But as we scroll down through this, all we’re see­ing is di­a­log boxes and check boxes, and more di­a­logues and, oh, there’s one point on a map, and so on… but we’re not see­ing that many maps in this process. The whole work­flow is time-con­sum­ing and very in­com­pat­i­ble with it­er­a­tive map­ping. We even­tu­ally get to a ge­o­logic map, but it needed to be fully de­fined be­fore we started the dig­i­tal process.

Iteratively solv­ing topol­ogy

Topology — units fill space be­tween con­tacts

Topology is a prop­erty that ge­o­logic maps share with other space-fill­ing pla­nar graphs, and it’s the rea­son why you usu­ally have to solve the line work of a map be­fore adding poly­gons — the poly­gons must be math­e­mat­i­cally solved from the linework. Mapboard GIS has a built-in it­er­a­tive topo­log­i­cal solver, mak­ing it pos­si­ble to solve the linework of a ge­o­logic map as you draw it.

The topol­ogy-edit­ing ca­pa­bil­i­ties of Mapboard GIS, ap­plied in south­ern Utah

This is a ge­o­logic map of the Hurricane, Utah and Zion National Park re­gion, and here we’re draw­ing new unit poly­gons in ar­eas not cov­ered by our orig­i­nal map. We can en­close ar­eas with linework and change the units within those ar­eas, and the poly­gon will snap out to fill the space bounded by these con­tacts. Then we can add an­other en­clos­ing poly­gon around this mesa and as­sign it to the cor­rect map unit; we can do the same for an area of prob­a­ble col­lu­vium.

Then, if we look at our pre­vi­ously dig­i­tized linework, it’s pos­si­ble to change the map that has al­ready been cre­ated. We can also add new poly­gon types and de­tached topol­ogy seg­ments. This is a re­ally pow­er­ful tool, and in my opin­ion also ex­tremely good for teach­ing, be­cause you can show stu­dents how to cre­ate a ge­o­logic map and have them see the re­sults re­turned to them in near real time.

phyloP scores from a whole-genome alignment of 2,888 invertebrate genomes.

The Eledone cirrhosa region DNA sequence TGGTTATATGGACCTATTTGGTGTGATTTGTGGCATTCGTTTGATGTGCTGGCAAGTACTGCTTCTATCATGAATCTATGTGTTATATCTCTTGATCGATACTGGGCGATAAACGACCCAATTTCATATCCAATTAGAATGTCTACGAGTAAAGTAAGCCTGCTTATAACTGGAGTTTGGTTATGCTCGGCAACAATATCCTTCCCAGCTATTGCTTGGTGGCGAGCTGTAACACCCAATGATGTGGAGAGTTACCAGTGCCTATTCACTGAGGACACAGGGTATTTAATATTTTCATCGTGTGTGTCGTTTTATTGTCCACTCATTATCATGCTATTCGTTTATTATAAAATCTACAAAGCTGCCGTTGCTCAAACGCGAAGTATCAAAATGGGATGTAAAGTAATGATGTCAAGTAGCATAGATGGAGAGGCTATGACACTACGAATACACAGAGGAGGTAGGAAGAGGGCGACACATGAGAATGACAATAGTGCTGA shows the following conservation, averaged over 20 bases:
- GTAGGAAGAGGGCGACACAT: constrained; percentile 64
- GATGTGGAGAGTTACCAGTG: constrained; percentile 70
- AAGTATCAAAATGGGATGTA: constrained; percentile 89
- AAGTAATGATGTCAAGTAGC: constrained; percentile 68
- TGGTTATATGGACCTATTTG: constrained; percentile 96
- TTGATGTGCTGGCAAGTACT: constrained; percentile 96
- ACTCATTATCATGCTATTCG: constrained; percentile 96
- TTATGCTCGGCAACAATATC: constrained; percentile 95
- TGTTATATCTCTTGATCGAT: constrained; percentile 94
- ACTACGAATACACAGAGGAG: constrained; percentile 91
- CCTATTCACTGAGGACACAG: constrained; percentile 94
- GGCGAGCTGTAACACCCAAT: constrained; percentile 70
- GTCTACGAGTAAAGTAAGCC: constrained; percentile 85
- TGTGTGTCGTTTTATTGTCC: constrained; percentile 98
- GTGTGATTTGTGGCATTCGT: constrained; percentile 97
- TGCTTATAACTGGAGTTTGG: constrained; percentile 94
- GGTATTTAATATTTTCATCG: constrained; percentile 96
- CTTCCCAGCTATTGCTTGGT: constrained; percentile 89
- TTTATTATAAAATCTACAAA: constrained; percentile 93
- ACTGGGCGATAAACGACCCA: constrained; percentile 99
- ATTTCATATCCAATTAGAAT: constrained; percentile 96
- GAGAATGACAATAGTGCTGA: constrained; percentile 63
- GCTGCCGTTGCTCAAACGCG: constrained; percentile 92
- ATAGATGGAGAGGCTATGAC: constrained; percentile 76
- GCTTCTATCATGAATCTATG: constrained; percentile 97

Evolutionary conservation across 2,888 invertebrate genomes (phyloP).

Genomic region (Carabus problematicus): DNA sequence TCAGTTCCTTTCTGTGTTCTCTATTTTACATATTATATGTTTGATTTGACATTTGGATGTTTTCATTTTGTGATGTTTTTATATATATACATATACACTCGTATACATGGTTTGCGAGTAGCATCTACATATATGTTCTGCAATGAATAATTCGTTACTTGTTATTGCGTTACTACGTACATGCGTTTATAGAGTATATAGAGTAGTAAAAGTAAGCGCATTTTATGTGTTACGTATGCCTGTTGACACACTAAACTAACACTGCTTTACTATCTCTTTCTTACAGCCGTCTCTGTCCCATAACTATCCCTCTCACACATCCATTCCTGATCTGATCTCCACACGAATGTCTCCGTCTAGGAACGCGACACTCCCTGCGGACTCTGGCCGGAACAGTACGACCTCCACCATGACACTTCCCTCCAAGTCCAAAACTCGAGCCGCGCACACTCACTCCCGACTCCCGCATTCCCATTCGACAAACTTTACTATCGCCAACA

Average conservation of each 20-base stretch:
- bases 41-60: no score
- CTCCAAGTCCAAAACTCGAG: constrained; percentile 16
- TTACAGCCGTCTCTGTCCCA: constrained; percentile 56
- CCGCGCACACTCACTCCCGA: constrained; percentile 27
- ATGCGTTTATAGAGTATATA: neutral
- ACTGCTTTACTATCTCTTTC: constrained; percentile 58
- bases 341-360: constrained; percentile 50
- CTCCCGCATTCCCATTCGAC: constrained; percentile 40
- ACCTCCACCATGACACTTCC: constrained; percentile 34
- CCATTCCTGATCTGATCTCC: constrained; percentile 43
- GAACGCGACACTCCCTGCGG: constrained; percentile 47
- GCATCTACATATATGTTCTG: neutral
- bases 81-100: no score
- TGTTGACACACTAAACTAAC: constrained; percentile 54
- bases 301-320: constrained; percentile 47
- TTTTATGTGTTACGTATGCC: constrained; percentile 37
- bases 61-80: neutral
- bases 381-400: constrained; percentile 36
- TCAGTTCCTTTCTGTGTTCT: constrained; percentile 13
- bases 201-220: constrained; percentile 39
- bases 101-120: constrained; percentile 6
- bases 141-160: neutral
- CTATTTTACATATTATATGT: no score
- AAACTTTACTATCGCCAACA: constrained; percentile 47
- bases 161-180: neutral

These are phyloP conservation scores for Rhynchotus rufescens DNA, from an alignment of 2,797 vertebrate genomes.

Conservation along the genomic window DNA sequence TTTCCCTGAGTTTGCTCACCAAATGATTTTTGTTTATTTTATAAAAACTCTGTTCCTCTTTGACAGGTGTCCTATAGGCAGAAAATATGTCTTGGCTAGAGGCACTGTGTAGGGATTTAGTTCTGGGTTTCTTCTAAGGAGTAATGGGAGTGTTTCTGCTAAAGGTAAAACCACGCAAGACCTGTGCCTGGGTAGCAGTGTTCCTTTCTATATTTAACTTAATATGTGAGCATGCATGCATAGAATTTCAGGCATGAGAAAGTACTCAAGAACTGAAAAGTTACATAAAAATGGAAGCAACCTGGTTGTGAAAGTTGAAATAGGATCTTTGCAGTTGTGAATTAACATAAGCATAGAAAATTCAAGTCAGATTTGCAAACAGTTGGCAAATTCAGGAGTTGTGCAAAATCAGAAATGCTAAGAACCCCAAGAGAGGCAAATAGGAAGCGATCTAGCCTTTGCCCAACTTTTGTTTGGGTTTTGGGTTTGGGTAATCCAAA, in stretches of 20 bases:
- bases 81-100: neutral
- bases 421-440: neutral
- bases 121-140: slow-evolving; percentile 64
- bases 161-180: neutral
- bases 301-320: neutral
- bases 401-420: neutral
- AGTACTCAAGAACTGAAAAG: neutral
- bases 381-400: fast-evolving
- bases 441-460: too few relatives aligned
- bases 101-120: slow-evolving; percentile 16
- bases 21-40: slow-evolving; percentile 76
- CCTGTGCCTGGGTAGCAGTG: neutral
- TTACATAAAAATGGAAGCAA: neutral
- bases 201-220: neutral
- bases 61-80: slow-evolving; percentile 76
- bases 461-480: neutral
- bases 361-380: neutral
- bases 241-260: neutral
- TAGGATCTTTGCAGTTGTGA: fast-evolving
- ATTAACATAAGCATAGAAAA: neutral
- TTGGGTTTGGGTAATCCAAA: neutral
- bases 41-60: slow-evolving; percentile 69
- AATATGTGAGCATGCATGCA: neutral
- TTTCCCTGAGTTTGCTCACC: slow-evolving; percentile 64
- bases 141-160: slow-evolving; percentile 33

Tethered mode with man­aged topol­ogy
The teth­ered map­ping mode sup­ports con­tin­u­ously up­dat­ing large topolo­gies

All of this topol­ogy work can be done us­ing the on­board Spatialite data­base in Mapboard GIS, but the re­ally ef­fec­tive way to work with topol­ogy is to use the fully re­al­ized ver­sion of the teth­ered map­ping mode with a topo­log­i­cally en­abled PostGIS data­base. Another pro­ject that I have cre­ated that is closely re­lated to, but in­de­pen­dent from, Mapboard GIS is this PostGIS Geologic Map pro­ject, which man­ages a schema and an it­er­a­tive topol­ogy solver that can work with any GIS sys­tem. Here is an ex­am­ple of PostGIS Geologic Map be­ing used within QGIS at the Wisconsin Geologic Survey. Using Mapboard GIS in con­junc­tion with PostGIS Geologic Map al­lows you to solve topol­ogy in real time, even for very large ge­o­logic maps.

Conclusions and next steps

Southern Naukluft Mountains, Namibia
NE Syrtis Major, Mars (pa­per)
Little Ambergris Cay

The Mapboard GIS app has been used in con­junc­tion with the PostGIS Geologic Map topol­ogy solver in sev­eral map­ping pro­jects by my­self and col­lab­o­ra­tors: this pre­lim­i­nary ge­o­logic map of the south­ern Naukluft Mountains, some of my PhD map­ping in north­east Syrtis Major, Mars and fi­nally, a large-scale col­lab­o­ra­tive map­ping pro­ject at Little Ambergris Cay, Turks and Caicos Islands.

I think Mapboard GIS has path-break­ing ca­pa­bil­i­ties that il­lu­mi­nate the pos­si­bil­i­ties of good user-in­ter­face de­sign to in­form bet­ter work­flows in the geo­sciences. The next steps for this pro­ject are a va­ri­ety of per­for­mance fixes and op­ti­miza­tions, a few new fea­tures, and most crit­i­cally a pub­lic app store re­lease. But for now, you can check out the beta app on TestFlight. So head to the web­site for more in­for­ma­tion, and thank you very much for lis­ten­ing!